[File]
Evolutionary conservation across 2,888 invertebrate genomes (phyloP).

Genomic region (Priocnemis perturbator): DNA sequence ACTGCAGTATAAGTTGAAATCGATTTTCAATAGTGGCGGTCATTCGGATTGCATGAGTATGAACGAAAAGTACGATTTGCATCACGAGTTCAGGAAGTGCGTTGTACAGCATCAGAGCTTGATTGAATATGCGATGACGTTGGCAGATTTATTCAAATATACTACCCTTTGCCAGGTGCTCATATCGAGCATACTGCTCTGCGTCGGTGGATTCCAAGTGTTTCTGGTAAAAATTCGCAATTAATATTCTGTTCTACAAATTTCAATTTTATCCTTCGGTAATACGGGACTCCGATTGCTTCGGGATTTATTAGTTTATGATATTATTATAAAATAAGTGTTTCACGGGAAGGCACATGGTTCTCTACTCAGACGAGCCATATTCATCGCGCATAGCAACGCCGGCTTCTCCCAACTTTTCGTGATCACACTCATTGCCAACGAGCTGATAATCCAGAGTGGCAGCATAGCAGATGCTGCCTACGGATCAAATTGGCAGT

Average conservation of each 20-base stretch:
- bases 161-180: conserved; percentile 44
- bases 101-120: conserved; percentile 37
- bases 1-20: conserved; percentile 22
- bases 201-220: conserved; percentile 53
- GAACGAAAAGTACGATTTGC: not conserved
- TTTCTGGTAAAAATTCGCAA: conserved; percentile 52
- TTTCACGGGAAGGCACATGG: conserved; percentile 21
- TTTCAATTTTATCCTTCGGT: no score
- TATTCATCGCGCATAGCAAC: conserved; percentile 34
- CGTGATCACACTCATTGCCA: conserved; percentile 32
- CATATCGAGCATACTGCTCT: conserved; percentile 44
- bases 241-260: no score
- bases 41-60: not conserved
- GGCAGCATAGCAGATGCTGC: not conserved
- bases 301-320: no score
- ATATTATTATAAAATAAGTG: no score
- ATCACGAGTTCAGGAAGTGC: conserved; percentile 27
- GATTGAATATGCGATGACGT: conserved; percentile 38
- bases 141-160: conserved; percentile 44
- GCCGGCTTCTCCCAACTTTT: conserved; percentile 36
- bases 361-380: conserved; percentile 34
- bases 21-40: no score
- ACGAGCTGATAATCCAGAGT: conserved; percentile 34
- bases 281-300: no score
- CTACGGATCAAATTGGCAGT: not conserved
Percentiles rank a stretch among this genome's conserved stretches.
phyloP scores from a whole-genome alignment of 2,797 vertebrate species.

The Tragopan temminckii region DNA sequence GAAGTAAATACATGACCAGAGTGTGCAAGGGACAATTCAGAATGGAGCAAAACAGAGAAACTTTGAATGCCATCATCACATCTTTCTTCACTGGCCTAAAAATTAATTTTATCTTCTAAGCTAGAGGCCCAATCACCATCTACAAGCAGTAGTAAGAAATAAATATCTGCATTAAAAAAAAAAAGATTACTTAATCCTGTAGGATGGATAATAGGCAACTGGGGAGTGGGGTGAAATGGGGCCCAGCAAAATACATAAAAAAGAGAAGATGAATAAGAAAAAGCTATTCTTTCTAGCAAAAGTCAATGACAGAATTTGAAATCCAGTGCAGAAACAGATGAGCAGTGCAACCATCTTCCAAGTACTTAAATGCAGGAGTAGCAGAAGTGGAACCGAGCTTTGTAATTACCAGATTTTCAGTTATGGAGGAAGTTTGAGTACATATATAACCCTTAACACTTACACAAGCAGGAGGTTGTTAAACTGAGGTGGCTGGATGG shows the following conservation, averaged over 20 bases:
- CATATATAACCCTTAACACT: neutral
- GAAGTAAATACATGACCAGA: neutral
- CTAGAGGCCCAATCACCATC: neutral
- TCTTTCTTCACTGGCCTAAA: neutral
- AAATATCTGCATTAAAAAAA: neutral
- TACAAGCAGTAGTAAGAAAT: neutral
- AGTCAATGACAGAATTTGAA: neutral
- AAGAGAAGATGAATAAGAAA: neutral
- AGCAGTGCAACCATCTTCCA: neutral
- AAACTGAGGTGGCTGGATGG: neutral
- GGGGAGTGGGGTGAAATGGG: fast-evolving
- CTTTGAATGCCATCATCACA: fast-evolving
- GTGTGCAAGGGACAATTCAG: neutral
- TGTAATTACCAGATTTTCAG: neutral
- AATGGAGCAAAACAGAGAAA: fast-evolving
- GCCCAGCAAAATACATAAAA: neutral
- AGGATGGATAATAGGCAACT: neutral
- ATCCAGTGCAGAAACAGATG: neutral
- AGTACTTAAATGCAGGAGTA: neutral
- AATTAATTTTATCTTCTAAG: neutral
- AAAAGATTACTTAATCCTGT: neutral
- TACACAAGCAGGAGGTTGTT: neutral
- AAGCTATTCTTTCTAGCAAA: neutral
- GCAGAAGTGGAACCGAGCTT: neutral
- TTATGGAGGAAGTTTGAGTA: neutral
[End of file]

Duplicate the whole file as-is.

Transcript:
Evolutionary conservation across 2,888 invertebrate genomes (phyloP).

Genomic region (Priocnemis perturbator): DNA sequence ACTGCAGTATAAGTTGAAATCGATTTTCAATAGTGGCGGTCATTCGGATTGCATGAGTATGAACGAAAAGTACGATTTGCATCACGAGTTCAGGAAGTGCGTTGTACAGCATCAGAGCTTGATTGAATATGCGATGACGTTGGCAGATTTATTCAAATATACTACCCTTTGCCAGGTGCTCATATCGAGCATACTGCTCTGCGTCGGTGGATTCCAAGTGTTTCTGGTAAAAATTCGCAATTAATATTCTGTTCTACAAATTTCAATTTTATCCTTCGGTAATACGGGACTCCGATTGCTTCGGGATTTATTAGTTTATGATATTATTATAAAATAAGTGTTTCACGGGAAGGCACATGGTTCTCTACTCAGACGAGCCATATTCATCGCGCATAGCAACGCCGGCTTCTCCCAACTTTTCGTGATCACACTCATTGCCAACGAGCTGATAATCCAGAGTGGCAGCATAGCAGATGCTGCCTACGGATCAAATTGGCAGT

Average conservation of each 20-base stretch:
- bases 161-180: conserved; percentile 44
- bases 101-120: conserved; percentile 37
- bases 1-20: conserved; percentile 22
- bases 201-220: conserved; percentile 53
- GAACGAAAAGTACGATTTGC: not conserved
- TTTCTGGTAAAAATTCGCAA: conserved; percentile 52
- TTTCACGGGAAGGCACATGG: conserved; percentile 21
- TTTCAATTTTATCCTTCGGT: no score
- TATTCATCGCGCATAGCAAC: conserved; percentile 34
- CGTGATCACACTCATTGCCA: conserved; percentile 32
- CATATCGAGCATACTGCTCT: conserved; percentile 44
- bases 241-260: no score
- bases 41-60: not conserved
- GGCAGCATAGCAGATGCTGC: not conserved
- bases 301-320: no score
- ATATTATTATAAAATAAGTG: no score
- ATCACGAGTTCAGGAAGTGC: conserved; percentile 27
- GATTGAATATGCGATGACGT: conserved; percentile 38
- bases 141-160: conserved; percentile 44
- GCCGGCTTCTCCCAACTTTT: conserved; percentile 36
- bases 361-380: conserved; percentile 34
- bases 21-40: no score
- ACGAGCTGATAATCCAGAGT: conserved; percentile 34
- bases 281-300: no score
- CTACGGATCAAATTGGCAGT: not conserved
Percentiles rank a stretch among this genome's conserved stretches.
phyloP scores from a whole-genome alignment of 2,797 vertebrate species.

The Tragopan temminckii region DNA sequence GAAGTAAATACATGACCAGAGTGTGCAAGGGACAATTCAGAATGGAGCAAAACAGAGAAACTTTGAATGCCATCATCACATCTTTCTTCACTGGCCTAAAAATTAATTTTATCTTCTAAGCTAGAGGCCCAATCACCATCTACAAGCAGTAGTAAGAAATAAATATCTGCATTAAAAAAAAAAAGATTACTTAATCCTGTAGGATGGATAATAGGCAACTGGGGAGTGGGGTGAAATGGGGCCCAGCAAAATACATAAAAAAGAGAAGATGAATAAGAAAAAGCTATTCTTTCTAGCAAAAGTCAATGACAGAATTTGAAATCCAGTGCAGAAACAGATGAGCAGTGCAACCATCTTCCAAGTACTTAAATGCAGGAGTAGCAGAAGTGGAACCGAGCTTTGTAATTACCAGATTTTCAGTTATGGAGGAAGTTTGAGTACATATATAACCCTTAACACTTACACAAGCAGGAGGTTGTTAAACTGAGGTGGCTGGATGG shows the following conservation, averaged over 20 bases:
- CATATATAACCCTTAACACT: neutral
- GAAGTAAATACATGACCAGA: neutral
- CTAGAGGCCCAATCACCATC: neutral
- TCTTTCTTCACTGGCCTAAA: neutral
- AAATATCTGCATTAAAAAAA: neutral
- TACAAGCAGTAGTAAGAAAT: neutral
- AGTCAATGACAGAATTTGAA: neutral
- AAGAGAAGATGAATAAGAAA: neutral
- AGCAGTGCAACCATCTTCCA: neutral
- AAACTGAGGTGGCTGGATGG: neutral
- GGGGAGTGGGGTGAAATGGG: fast-evolving
- CTTTGAATGCCATCATCACA: fast-evolving
- GTGTGCAAGGGACAATTCAG: neutral
- TGTAATTACCAGATTTTCAG: neutral
- AATGGAGCAAAACAGAGAAA: fast-evolving
- GCCCAGCAAAATACATAAAA: neutral
- AGGATGGATAATAGGCAACT: neutral
- ATCCAGTGCAGAAACAGATG: neutral
- AGTACTTAAATGCAGGAGTA: neutral
- AATTAATTTTATCTTCTAAG: neutral
- AAAAGATTACTTAATCCTGT: neutral
- TACACAAGCAGGAGGTTGTT: neutral
- AAGCTATTCTTTCTAGCAAA: neutral
- GCAGAAGTGGAACCGAGCTT: neutral
- TTATGGAGGAAGTTTGAGTA: neutral